Few classic and contemporary author pairings seem as apt as Edith Wharton and Jia Tolentino. Thanks to Modern Library, the two are finally together in a new edition of The Custom of the Country, Wharton’s novel of manners set in New York’s high society. In her introduction, Tolentino paints the novel’s heroine, Undine Spragg, as an easily relatable figure for today’s readers: “For my money, no literary antiheroine can best Undine—a dazzling monster with rose-gold hair, creamy skin, and a gaping spiritual maw that could swallow New York City. People like her have been abundant in American culture for some time, but I never feel invested in their success; more often, I idly hope for their failure. With Undine, however—thanks to the alchemical mix of sympathy and disdain that animates Wharton’s language in the novel and allows her to match Undine’s savagery with plenty of her own—I find myself wanting her to get everything she desires.”

Daniel Mallory Ortberg’s Book of Genesis

With his upcoming book, Something That May Shock and Discredit You, coming out in January, Daniel Mallory Ortberg talks to Clarissa Sebag-Montefiore at The Guardian about the wide array of subjects addressed in the book. He covers everything from William Shatner and HGTV’s House Hunters to the Book of Genesis, particularly one story: “I think there’s so much in the story with Jacob wrestling with the angel of Penuel. I wrote that story from the angel’s perspective. So much of that story feels like it has a lot of trans-resonance. There’s no explanation about what the figure—the angel—comes for. It ends with this strange touch where afterwards he never walks the same way again. He has a new name. He is no longer called Jacob.”

The Return of Binge Reading

When’s the last time you binged a book in one sitting? It was probably not as recent as your last Netflix binge. For The New York Times, novelist Ben Dolnick says it’s time we indulge more in binge reading and reap its benefits: “Little jokes and echoes, separated by dozens or even hundreds of pages, come rustling out of the text forest. A writer’s voice—Grace Paley at her slangy best, Nicholson Baker at his hypomanic craziest—starts to seep into and color the voice of your innermost thoughts.”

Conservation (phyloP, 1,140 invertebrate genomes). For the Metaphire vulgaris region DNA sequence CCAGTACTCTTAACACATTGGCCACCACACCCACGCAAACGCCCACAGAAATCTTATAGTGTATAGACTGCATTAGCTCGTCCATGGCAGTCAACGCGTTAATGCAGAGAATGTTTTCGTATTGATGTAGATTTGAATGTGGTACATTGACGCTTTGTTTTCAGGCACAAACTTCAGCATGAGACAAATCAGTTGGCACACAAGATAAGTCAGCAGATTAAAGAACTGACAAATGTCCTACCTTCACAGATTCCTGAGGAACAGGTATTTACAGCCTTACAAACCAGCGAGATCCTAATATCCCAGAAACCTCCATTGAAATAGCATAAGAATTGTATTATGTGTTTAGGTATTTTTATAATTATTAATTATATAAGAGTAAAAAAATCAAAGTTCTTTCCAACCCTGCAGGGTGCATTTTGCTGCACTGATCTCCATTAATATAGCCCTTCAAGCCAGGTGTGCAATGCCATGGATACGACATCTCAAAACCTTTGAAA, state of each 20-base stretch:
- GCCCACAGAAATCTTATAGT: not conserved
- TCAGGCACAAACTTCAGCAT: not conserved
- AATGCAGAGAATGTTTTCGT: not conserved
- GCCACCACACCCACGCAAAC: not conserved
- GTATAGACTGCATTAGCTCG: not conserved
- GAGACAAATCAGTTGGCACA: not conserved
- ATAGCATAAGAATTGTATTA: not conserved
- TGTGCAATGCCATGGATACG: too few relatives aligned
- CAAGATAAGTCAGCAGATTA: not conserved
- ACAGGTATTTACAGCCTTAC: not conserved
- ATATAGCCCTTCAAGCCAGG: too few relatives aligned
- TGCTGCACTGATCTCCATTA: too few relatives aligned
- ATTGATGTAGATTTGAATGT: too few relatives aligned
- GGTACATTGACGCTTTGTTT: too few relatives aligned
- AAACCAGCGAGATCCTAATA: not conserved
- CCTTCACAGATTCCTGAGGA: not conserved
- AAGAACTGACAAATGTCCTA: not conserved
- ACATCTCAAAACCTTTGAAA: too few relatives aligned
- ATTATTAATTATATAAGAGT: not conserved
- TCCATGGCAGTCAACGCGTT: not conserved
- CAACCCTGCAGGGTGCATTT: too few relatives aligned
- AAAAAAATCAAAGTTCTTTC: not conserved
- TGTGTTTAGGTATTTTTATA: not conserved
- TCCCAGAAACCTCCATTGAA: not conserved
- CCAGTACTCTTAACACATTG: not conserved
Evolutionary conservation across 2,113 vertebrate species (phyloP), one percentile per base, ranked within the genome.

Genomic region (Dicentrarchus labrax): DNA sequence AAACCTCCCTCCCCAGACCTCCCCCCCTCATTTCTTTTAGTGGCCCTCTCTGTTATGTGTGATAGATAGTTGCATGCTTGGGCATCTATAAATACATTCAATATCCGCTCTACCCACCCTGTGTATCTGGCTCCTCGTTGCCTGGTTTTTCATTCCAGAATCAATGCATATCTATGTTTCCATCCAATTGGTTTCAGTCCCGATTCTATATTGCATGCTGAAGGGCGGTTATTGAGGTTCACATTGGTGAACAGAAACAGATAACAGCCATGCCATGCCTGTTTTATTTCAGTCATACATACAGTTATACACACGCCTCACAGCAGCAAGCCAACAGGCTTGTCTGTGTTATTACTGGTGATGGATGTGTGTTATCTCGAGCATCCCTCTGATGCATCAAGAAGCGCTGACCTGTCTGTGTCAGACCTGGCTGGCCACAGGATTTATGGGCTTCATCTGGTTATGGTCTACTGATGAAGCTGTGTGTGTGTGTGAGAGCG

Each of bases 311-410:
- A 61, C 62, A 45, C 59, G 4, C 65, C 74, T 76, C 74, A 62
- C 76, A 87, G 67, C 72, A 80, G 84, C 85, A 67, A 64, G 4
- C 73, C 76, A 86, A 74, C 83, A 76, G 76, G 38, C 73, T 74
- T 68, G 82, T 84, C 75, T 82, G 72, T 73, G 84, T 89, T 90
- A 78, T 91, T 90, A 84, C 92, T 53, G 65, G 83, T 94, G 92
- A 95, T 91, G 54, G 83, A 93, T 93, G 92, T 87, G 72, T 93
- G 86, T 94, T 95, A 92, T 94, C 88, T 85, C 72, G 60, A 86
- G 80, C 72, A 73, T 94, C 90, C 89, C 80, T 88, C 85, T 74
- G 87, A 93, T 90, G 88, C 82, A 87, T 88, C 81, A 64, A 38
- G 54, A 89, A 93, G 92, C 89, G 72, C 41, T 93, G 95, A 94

Image credit: “Reading by the Window,” Charles James Lewis

The Road Trip Novel in the Modern Age

The road trip novel was a part of the literary canon long before On the Road. Over at City Lab, Andrew Small interviews history professor Allen Pietrobon, who discusses the need for updating the canon to include women and people of color. “Historically, a woman who had the money to embark on a solo road trip still couldn’t, because she would have been constrained by her social class,” says Pietrobon. “[For people of color,] travel is not the fun, lovely, free-flowing, discover-yourself journey. Even the simple things—getting to stop at a gas station or eat at a restaurant—are much more difficult.”

Image credit: Arfan Uddin

What Would Jane Read?

Thanks to the Burney Centre at McGill University in Montreal, readers can now browse a virtual version of Jane Austen’s library. “Reading with Austen” allows users to page through antique books and even read marginalia. Rebecca Rego Barry at Lapham’s Quarterly dives into the new project, noting that “there are books of history, travel, religion, literature, and agriculture, as one would expect from a country-house library a couple of centuries in the making. There are surprises, too, mainly in the amount of contemporary fiction, which was largely disdained at the time. Even more noteworthy, perhaps, are the novels by women, such as Maria Edgeworth and Charlotte Turner Smith, that signal the family’s broad-minded reading practices.”

Image credit: Cassandra Austen

The Animated ‘Aeneid’

Though it’s still taught in classrooms and studied by scholars to this day, Virgil’s Aeneid is less popular among readers than Homer’s Iliad and Odyssey. Mark Robinson makes a case for the Roman epic in a vivid animated video featured in Open Culture. “The Aeneid is a foundational epic in the Western literary tradition because of Virgil’s undeniable poetic skill in adapting classical Greek forms into Latin, and because of its influence on hundreds of poets and writers for hundreds of years after. […] Maybe the poem has also ‘survived to ask questions about the nature of power and authority ever since’ it was first published, to instant acclaim, in 19 BC.”